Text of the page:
How to Make Your First Feature Film
Are you ready to make your first feature film? Making a movie can be a daunting task – but it’s also easier than ever to read professional scripts, learn about cameras and connect with potential crew members online. Maybe you’ve already made a short. Let go of your inhibitions and try a feature!
Get Your Script Ready
The first step in making your first feature film is finding the perfect screenplay. You might consider writing a script yourself; this way, you”ll be able to convey your own personal vision and have control over the story. If you don’t have money to pay a writer, writing your own script might be the most practical solution. You can also make story decisions based on your production plans – locations, budget concerns, etc. To save money and time, make your script less than 100 pages (1 page equates to roughly 1 minute of screen time).
Don’t rush the writing process; if you’re going to go through all the effort to shoot a feature film, you don’t want your final product to be marred by basic screenwriting mistakes. You can only do so much to fix story problems in post-production – and you won’t want to add expensive re-shoots to your schedule. To learn more about screenwriting structure, check out blogs like Go Into the Story.
If you’re not a writer, you might enjoy directing a script that someone else has written – never underestimate the power of a good collaboration. You can look for an already completed script, or you take more time and provide input at the beginning of the writing process. Keep in mind that if you are not planning to pay the writer, you’ll need to partner with someone who has the same level of experience as you do. You would both need to get something out of the partnership. If you want professional-level work, you’ll have to pay professional-level fees.
Establish Your Budget
Figure out how much you plan to spend on your first feature film. You can purchase software to help you organize everything or use a simple Excel document. Decide if you’ll be doing a non-union or union production (for a union production, you’ll need to pay certain minimums and follow specific rules). Here are some of the items you should include in your budget:
- Crew rates
- Equipment rentals (lighting, camera, sound, etc)
- Incidentals (tape stock, hard drives, batteries, office supplies, etc)
- Permit and security fees
- Location rental fees
- Catering/craft services
- Set Dressing/Art Department
- Set construction
- Color Grading
- Color Timing
- Licensing fees (music, artwork, etc), legal fees and clearances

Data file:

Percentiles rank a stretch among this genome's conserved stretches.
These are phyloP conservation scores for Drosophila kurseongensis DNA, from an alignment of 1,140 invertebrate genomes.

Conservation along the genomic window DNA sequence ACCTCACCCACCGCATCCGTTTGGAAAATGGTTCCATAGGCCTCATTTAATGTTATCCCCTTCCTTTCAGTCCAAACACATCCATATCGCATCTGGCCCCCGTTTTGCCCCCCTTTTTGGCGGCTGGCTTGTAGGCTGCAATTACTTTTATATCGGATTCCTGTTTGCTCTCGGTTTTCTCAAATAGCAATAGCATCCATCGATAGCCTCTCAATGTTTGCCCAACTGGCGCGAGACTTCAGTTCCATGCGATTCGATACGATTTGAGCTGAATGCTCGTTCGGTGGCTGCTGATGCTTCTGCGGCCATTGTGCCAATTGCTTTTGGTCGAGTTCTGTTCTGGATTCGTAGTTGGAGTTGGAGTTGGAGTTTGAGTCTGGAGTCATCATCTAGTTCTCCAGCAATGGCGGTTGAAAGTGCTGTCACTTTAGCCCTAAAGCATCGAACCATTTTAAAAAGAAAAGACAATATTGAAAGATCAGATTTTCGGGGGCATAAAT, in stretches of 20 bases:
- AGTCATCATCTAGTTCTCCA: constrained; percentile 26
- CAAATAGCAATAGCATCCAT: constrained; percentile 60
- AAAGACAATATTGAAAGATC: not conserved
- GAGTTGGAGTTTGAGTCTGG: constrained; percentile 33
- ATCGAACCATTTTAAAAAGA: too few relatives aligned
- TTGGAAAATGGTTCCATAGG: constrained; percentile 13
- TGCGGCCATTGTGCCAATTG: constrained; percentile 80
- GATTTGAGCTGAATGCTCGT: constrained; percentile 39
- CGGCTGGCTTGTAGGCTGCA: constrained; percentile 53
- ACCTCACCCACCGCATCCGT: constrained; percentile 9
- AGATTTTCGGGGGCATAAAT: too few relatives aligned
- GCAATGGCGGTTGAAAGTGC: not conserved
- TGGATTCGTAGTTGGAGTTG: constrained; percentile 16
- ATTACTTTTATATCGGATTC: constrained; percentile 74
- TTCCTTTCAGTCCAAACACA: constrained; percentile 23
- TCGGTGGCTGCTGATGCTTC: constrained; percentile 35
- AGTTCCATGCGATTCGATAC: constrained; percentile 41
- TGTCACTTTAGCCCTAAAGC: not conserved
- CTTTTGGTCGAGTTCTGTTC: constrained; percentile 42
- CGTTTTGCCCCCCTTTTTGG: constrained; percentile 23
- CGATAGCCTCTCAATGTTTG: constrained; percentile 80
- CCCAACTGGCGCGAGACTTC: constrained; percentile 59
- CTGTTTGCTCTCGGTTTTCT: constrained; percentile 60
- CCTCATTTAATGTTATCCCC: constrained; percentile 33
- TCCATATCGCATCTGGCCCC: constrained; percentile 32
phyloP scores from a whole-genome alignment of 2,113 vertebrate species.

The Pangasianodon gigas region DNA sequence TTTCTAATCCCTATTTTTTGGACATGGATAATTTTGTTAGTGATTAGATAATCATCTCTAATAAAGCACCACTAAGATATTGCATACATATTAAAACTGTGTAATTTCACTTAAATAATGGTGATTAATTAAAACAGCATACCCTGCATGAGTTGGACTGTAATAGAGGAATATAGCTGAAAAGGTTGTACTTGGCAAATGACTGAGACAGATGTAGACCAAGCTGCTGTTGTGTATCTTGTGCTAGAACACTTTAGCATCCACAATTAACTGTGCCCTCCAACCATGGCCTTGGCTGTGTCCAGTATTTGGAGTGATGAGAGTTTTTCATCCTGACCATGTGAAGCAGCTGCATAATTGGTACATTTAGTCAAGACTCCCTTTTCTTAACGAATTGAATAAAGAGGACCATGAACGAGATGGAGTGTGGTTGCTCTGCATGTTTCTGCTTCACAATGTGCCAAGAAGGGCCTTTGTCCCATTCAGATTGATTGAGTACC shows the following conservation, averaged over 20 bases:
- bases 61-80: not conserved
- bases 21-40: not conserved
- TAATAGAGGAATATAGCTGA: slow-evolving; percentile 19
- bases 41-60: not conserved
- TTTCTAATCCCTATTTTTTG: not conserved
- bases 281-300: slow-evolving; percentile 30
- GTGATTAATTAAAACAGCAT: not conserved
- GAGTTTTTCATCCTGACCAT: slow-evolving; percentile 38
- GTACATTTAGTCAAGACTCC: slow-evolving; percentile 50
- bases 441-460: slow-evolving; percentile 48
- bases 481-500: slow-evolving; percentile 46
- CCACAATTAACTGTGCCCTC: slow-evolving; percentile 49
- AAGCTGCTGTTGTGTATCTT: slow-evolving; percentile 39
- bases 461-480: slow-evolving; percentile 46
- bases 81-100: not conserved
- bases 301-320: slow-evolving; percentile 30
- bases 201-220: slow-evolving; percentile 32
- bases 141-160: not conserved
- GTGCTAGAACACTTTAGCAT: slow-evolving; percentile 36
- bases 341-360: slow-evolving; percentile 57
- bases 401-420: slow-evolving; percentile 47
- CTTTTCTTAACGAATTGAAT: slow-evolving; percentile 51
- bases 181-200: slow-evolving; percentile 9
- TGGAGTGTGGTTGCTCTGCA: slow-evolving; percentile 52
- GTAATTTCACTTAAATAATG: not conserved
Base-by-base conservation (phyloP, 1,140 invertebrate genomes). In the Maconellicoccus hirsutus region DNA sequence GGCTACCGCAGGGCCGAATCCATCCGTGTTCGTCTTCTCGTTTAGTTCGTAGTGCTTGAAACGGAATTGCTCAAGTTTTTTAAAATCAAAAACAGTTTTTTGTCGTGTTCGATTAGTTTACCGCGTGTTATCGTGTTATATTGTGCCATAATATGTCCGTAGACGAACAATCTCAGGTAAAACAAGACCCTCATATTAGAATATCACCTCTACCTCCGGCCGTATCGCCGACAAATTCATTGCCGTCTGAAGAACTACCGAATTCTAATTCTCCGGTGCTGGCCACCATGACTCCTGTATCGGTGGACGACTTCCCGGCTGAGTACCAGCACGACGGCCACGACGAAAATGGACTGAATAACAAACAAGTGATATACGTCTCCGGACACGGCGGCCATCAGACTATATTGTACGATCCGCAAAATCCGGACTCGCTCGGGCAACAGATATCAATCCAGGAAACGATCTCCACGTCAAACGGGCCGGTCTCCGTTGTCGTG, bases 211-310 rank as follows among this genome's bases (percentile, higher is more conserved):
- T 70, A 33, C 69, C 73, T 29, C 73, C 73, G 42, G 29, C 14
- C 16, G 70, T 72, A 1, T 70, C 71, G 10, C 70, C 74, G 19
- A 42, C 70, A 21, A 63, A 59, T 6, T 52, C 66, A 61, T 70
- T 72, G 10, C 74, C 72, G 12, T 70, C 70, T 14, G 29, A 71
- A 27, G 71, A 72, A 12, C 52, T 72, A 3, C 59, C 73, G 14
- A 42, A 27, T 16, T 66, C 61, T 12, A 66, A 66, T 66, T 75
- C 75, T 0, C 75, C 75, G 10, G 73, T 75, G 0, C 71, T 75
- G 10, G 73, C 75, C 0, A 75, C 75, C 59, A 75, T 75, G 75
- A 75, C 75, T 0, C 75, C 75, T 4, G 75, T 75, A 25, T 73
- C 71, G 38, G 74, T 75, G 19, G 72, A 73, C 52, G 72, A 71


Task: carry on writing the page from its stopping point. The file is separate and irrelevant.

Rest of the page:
- Entrance fees for film festivals
- Travel to film festivals
Be realistic about how quickly you can accomplish your filming – although it will cost more, don’t try to cram a 16-day shoot into 13 days. You don’t want to end up with an inferior film.
One of the hardest parts of making your first feature film is paying for it. Aside from traditional Hollywood financing, you can ask for donations or investments from friends and family members through sites like GoFundMe, Indiegogo, Kickstarter, and Seed&Spark. Filmmaker Joshua Overbay wrote on IndieWire that for making a microbudget feature, you have to ask your friends and family and not worry about losing social media followers, but you only get one chance to ask for donations, so make sure you’re ready and won’t need to come back for more. “Once you ask your friends for a favor, it’s much more difficult to get them to do it again,” he says. Check out his article for more great advice about connecting with film critics, finding distributors, etc.
Find Your Crew
With a true budget, you’ll be able to hire professionals. If you’re on a microbudget, you may instead offer new/aspiring crew members credit in place of a usual fee. Recruit your friends or classmates; you can also step into multiple roles (for example, editing the film yourself). Create a profile on FilmUp to begin connecting with potential crew members!
Let Go of Your Perfectionism
Although you should take your time writing your script and planning your film’s budget and schedule, at some point you will have to just shoot the thing. Don’t worry so much about making the perfect film that you never end up making one at all. The more you do it, the better you’ll get – and you’ll also learn a lot during the filmmaking process. Lean on your friends and crew members for help as you embark on this exciting journey!
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